Archive for February 16th, 2018

Medieval carved Gonzo demon found in Lincolnshire

Friday, February 16th, 2018

Archaeologists excavating the route of the Lincoln Eastern Bypass highway in Washingborough, just outside of Lincoln city, Lincolnshire, have discovered a stone sculpture of the Muppet Gonzo that dates to the Middle Ages. Technically it’s a corbel, carved in the shape of a grotesque of the beakhead type, terminology that I’m sure is deeply offensive to members of the Gonzo species, whatever that might be.

The Romanesque style dates it to the middle of the 12th century when it was probably used to adorn a church or chapel. The bug eyes, long, downward-facing beak or nose, not to say the human face between its jaws, were intended to strike fear in the heart of the congregants, to avoidance of sin and failing that, repentance so as to avoid being devoured by beaked demons from Hell.

Beakhead corbels were particularly in vogue in the century or so after the conquest of Britain by the Norman French in 1066.

Before then, most village churches were simple wooden buildings, but William the Conqueror’s invasion force and their descendants set about rebuilding in stone, driving home the message that they were now the new landowners. Our example is particularly finely sculpted.

The exact source of the Gonzo-faced corbel is unclear. It’s possible that there was a carving workshop there instead and our cruelly and unfairly maligned Muppet friend was made on site but intended for another destination. The Network Archaeology team has found evidence there was an extensive medieval monastic grange nearby that was active from the Norman Conquest until the Dissolution of the Monasteries. It was sure to have had a chapel and the corbel could have come from the grange’s early years.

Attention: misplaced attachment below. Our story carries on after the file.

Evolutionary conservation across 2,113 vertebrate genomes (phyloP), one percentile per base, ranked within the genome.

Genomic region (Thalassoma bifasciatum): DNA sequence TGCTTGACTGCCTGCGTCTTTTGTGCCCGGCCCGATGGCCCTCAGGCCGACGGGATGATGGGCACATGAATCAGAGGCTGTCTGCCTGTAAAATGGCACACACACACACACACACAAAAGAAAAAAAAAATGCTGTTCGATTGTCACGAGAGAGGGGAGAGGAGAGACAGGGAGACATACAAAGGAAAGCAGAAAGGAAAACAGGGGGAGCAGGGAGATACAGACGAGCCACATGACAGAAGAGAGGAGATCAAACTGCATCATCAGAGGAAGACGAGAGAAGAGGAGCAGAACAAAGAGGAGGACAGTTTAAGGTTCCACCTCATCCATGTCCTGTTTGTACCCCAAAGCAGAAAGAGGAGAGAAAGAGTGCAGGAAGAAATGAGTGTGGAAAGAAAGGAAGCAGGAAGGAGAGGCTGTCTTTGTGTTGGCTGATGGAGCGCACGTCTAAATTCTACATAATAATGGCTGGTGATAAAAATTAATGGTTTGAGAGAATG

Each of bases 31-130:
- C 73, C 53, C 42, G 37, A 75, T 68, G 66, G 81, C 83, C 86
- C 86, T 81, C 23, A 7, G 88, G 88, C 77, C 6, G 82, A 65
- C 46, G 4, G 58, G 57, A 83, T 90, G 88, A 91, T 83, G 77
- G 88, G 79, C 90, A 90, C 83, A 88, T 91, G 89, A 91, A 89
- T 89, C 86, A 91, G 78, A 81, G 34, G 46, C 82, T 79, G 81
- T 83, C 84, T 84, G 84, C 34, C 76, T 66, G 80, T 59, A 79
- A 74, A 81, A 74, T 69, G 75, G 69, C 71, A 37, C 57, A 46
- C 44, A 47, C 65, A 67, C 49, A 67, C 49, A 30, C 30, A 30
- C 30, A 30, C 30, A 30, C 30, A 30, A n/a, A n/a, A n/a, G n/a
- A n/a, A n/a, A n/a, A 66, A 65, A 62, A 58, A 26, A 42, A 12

The contract archaeology firm has been digging along the bypass route since September 2016 and they have unearthed an unprecedented wealth of artifacts and human remains from every major time period — Mesolithic, Neolithic, Bronze Age, Iron Age, Roman, Anglo-Saxon, Medieval, Post-Medieval. The team has recovered 40,000 objects and pieces of archaeological material, including flint weapons and tools going back as far as 12,000 years ago, Bronze Age barrows, pottery, intact and in fragments, the foundations of several stone buildings, lime kilns, pottery kilns and wells from the Roman period, and more than 150 skeletons dating to the Middle-Saxon period (700-900 A.D.) given a Christian burial.

The Lincolnshire County Council has a big photo album of the discoveries on their Facebook page.





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